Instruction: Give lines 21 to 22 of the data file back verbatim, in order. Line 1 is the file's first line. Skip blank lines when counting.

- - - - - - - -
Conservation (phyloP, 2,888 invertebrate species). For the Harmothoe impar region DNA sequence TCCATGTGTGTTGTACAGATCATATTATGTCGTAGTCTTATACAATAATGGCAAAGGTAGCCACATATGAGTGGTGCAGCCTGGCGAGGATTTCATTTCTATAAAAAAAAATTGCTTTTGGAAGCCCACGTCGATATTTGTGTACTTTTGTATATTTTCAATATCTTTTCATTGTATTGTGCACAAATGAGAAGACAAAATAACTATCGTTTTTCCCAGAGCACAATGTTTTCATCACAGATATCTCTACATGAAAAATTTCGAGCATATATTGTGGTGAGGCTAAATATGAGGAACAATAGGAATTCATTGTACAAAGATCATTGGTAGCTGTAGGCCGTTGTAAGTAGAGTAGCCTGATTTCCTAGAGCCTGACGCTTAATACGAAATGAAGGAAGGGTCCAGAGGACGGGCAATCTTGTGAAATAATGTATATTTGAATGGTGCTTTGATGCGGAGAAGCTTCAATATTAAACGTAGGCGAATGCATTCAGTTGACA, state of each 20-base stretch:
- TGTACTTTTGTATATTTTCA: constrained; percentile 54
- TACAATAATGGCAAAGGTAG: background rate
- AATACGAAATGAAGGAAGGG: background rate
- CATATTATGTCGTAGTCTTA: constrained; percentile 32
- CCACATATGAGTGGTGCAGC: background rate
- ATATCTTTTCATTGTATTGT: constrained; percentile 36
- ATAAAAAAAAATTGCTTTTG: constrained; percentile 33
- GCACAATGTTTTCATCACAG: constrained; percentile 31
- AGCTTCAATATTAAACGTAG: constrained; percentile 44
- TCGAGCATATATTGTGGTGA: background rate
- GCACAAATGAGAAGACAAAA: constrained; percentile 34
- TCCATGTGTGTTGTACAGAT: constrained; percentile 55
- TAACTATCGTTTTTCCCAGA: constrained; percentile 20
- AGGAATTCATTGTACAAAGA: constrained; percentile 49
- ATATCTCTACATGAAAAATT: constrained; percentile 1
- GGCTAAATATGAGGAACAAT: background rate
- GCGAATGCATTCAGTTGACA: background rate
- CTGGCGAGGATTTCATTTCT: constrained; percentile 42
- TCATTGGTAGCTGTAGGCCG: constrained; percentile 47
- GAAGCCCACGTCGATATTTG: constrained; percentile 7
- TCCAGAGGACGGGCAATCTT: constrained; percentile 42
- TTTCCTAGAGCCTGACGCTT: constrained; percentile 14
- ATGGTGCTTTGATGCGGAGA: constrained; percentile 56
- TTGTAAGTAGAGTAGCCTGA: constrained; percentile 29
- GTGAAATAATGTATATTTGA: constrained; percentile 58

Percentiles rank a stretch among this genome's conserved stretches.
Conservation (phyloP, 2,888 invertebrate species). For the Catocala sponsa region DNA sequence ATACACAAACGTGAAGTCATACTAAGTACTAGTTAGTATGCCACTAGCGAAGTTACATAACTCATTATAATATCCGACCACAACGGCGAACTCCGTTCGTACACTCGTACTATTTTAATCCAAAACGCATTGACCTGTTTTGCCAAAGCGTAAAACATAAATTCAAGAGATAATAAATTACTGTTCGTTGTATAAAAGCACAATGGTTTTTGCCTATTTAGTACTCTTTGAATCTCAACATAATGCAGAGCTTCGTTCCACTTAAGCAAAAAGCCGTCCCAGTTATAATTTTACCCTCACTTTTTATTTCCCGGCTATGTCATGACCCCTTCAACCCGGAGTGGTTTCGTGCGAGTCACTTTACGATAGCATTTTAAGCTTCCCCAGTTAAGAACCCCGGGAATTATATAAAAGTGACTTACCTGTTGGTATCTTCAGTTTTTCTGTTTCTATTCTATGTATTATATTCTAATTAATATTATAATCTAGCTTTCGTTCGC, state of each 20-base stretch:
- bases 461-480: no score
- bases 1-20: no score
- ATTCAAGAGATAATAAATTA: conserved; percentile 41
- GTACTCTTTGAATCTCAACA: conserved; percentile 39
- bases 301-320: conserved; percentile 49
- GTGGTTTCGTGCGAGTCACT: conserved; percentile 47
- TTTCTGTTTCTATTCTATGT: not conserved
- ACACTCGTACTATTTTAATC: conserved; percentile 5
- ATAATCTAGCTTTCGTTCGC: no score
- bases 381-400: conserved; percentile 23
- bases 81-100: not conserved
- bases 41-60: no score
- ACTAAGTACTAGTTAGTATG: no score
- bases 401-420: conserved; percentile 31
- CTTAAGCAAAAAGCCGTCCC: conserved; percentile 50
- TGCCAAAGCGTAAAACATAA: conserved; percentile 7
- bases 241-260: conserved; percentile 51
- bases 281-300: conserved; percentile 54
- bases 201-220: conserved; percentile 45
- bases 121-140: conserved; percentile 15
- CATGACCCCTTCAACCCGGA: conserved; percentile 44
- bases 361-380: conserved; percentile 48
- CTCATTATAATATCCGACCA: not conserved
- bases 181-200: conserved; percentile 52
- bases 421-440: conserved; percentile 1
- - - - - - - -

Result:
- GAAGCCCACGTCGATATTTG: constrained; percentile 7
- TCCAGAGGACGGGCAATCTT: constrained; percentile 42